I think that saying it is a good start, but you also have to mean it. You have to actually embrace the idea that you ought to let it go. And that's ultimately where the word is just a reminder of the action. So if you're stuck in traffic and you get unreasonably frustrated — and this happens to me all the time, even when I'm not late for anything — it feels very personal somehow that this person is blocking my way. So in this case it's not so much about perfectionism, but just the frustration that you ought to let go. So saying pyt would be a good start, but I actually have to mean pyt. I actually have to actually let it go.
Saying the word is a good start, but I think the key is to reframe, maybe? So stop and say, "Is this actually a problem? Am I actually late for anything? Am I going to be frustrated by this in two hours or two days or in two months?" And probably the answer to all of those is no.
Is there a word or a phrase or a state of mind you would encourage in yourself to try not to take things so personally?
One way that we can, this is actually coming from social psychological research rather than a Danish word, is that social psychologists study something that's called attributions. And attribution is the causal explanation that you get for events. In the case of the driving, it feels personal, even though we understand logically that that is probably, or most likely, not the case. But blaming the driver, or thinking that he is a poor driver, or worse, actually makes you more frustrated and more angry.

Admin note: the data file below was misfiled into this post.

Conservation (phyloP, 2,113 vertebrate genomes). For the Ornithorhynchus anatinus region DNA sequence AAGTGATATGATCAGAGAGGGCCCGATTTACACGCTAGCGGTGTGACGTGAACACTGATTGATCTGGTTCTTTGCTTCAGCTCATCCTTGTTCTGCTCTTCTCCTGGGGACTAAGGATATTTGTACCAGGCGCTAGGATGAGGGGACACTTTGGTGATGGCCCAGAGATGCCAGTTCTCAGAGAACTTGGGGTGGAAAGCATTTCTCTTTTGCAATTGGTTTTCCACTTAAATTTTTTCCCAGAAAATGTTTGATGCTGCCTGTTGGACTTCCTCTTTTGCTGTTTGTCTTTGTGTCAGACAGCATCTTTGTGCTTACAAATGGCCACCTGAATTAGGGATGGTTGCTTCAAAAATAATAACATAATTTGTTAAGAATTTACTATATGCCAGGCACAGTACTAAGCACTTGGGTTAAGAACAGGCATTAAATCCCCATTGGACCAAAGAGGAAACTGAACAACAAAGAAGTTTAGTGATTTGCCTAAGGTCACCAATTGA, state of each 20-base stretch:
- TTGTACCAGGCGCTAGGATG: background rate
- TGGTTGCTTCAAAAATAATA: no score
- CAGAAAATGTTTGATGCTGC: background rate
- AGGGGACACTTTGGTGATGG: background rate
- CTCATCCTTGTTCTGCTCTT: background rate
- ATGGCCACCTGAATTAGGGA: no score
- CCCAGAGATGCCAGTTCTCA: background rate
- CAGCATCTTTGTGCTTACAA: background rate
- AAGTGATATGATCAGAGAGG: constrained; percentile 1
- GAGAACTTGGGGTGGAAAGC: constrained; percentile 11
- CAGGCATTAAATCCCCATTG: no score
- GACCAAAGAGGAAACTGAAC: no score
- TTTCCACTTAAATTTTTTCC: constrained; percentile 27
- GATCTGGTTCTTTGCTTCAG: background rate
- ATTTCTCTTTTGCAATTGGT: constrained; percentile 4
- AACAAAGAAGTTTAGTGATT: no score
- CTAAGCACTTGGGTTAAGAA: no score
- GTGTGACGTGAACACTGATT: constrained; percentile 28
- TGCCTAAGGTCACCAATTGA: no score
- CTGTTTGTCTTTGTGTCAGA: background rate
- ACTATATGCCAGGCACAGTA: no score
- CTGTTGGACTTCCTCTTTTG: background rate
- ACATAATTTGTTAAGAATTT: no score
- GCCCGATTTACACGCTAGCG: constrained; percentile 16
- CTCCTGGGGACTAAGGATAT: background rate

Channeling pyt is to think about, what are the external drivers of the delay? So maybe the driver is sick, or has a toddler [in] the backseat. So making external, rather than internal, attributions for other people's behaviour, actually does reduce stress.
Let's dip into the Danish dictionary again. Tell me about overskud.
I love this word. This is one of my favourite words. In everyday speech, it's used to refer to having energy or willingness or resources to tackle a task or a problem. So it might be having extra bandwidth, you might say in English. I think a lot of English speakers [say],"I don't have time," when they really mean "I don't have overskud."
Overskud means that you have the energy to do something extra. So it's considered a good thing and Danish culture. We want to have overskud. Your employer probably wants you to have overskud. Your kids do. Your partner does. Your friends do. And we celebrate when people feel that they have overskud.
And how can the idea of overskud help people establish boundaries?
We have often been told that the way to manage our wellbeing is to say no, but it can feel kind of harsh to say no. And saying that you don't have overskud is a way to say "No, but." So "I would love to but I can't."